Five years after former president Enrique Peña Nieto ended Pemex’s monopoly and opened Mexico’s oil industry to private foreign investment, the new administration is betting again on the state oil firm PEMEX to turn around the country’s production which is now around 1.7 million b/d, down from its 3.4-million-b/d peak in the early 2000s. Mexico’s new President Andrés Manuel López Obrador—in office since December 1—is opposing his predecessor’s energy reforms and wants a greater role for Pemex in reversing the downward trend in Mexican oil production.
López Obrador suspended new oil auctions for three years, shelving one auction that was slated to be held next month. Mexico is not rescinding the contracts that have already been awarded, but López Obrador wants foreign firms to invest and show they can start production from fields they have discovered. Pemex aims to boost exploration spending by some 10 percent annually in order to achieve its production goal.
Several foreign firms are making progress with their development plans at newly discovered offshore oil fields but drilling and developing offshore resources takes years to complete. Italy’s Eni had its phased development plan for Area 1 in the shallow waters of the Campeche Bay approved by Mexico in the summer of 2018, with an early production startup planned in mid-2019. Full field production will start in early 2021. Talos Energy is reporting promising results from its Zama appraisal program.
A new strategic plan aims to guarantee “the country’s energy security and sovereignty” and aims to raise crude oil production to 2.48 million b/d by the end of 2024. Some observers say an increase of this size is not going to happen. Fitch Ratings estimates that it would take an annual capital expenditure of $15-$18 billion to replenish its reserves.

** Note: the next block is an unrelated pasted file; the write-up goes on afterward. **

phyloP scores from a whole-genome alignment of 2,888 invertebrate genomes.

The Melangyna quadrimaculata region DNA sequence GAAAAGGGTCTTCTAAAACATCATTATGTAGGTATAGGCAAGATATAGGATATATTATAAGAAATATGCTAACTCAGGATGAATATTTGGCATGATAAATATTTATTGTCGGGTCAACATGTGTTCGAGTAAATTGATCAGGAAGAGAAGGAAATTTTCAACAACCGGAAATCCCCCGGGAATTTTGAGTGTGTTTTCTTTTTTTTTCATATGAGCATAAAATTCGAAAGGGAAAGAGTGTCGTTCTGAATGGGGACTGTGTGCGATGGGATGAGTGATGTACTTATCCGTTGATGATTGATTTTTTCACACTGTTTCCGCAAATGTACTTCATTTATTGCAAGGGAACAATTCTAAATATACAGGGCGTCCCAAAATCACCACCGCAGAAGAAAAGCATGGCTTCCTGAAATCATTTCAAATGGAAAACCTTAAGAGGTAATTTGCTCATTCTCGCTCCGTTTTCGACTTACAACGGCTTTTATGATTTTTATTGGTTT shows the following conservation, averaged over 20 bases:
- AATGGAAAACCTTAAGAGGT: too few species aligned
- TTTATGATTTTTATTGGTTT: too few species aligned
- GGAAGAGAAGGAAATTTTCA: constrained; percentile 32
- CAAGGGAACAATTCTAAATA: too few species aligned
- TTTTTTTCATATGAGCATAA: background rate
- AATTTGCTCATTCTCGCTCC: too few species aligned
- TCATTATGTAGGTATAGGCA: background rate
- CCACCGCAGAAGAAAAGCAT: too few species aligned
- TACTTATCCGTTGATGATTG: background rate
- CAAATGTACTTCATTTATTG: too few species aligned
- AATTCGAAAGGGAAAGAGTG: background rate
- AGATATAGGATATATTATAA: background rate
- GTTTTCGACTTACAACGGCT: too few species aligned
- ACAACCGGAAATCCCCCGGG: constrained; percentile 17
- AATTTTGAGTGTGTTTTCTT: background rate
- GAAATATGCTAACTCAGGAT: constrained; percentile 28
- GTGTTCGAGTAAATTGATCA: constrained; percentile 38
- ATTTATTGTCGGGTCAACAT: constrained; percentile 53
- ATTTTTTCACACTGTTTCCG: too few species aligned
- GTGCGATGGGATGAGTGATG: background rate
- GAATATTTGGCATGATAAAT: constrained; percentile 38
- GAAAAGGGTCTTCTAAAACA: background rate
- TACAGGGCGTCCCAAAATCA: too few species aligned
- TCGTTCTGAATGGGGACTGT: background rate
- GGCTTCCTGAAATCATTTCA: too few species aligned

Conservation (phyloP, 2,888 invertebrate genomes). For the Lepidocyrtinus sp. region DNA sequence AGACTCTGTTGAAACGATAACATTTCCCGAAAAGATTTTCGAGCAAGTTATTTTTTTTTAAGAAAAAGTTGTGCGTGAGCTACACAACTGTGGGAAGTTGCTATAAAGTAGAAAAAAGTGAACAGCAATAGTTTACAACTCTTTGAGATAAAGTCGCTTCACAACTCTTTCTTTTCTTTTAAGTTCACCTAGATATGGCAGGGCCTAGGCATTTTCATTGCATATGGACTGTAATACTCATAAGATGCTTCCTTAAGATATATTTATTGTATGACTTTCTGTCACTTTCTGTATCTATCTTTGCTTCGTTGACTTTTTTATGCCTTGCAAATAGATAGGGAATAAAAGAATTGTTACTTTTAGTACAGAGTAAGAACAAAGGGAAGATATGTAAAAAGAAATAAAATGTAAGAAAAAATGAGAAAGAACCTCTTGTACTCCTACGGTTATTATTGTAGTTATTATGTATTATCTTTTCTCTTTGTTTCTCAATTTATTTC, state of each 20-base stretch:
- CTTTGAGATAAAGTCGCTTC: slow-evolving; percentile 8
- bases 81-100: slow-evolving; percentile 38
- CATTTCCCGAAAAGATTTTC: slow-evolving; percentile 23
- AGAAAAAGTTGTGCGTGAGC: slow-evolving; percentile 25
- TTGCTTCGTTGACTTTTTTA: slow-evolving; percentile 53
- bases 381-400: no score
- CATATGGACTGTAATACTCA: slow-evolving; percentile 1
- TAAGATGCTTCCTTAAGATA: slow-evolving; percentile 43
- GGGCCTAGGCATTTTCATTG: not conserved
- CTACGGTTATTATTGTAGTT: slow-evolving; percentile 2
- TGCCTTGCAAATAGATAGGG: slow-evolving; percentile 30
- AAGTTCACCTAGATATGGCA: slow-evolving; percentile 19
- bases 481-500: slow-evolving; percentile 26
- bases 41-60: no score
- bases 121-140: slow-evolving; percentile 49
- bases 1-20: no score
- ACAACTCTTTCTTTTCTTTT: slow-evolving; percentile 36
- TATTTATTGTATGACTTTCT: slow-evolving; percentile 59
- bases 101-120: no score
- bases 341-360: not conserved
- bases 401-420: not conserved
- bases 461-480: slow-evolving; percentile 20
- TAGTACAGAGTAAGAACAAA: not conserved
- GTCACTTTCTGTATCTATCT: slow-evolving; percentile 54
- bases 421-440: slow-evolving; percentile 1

The fuel shortage sparked by government efforts to curtail theft of crude and gasoline by closing vulnerable pipelines continues. The government said Thursday it had purchased 670 distribution trucks amid its fight against fuel theft. The trucks will be able to move 144,000 barrels of refined products. The first 58 vehicles will be delivered in the coming days, 140 will arrive in February, and the full fleet will be in Mexico by the end of March. The government is looking to reinforce Mexico’s fuel logistics system in an effort to avoid disruption amid pipeline shutdowns aimed at fighting gasoline siphoning.
The government is looking to reinforce Mexico’s fuel logistics system in an effort to avoid disruption amid pipeline shutdowns aimed at fighting gasoline siphoning. Pemex 1,400 fuel trucks with a combined capacity of 176,000 barrels. moved 12 percent of Mexico’s refined products in 2017 and pipelines 76 percent. Unless the theft from pipelines is confined to certain areas, the additional trucks may not do much good.
7. The Briefs (selections from the press – date of article in Peak Oil News is in parentheses – see more here: news.peak-oil.org)
EVs vs. petroleum fuels: Electric vehicles (EVs) today are not the end of global oil demand growth, nor are they the key solution to reducing carbon emissions, Fatih Birol, IEA’s Executive Director said at the World Economic Forum in Davos on Tuesday. Analysts need to put things into perspective and consider that five million EVs globally is nothing compared to 1 billion internal combustion engine cars. “This year we expect global oil demand to increase by 1.3 million barrels per day. The effect of 5 million cars is 50,000 barrels per day. 50,000 versus 1.3 million. Cars are not the driver of oil demand growth. Full stop,” Birol said. The drivers of oil demand growth are trucks, the petrochemical industry, and planes, with Asia just starting to fly, the IEA’s head said. (1/23)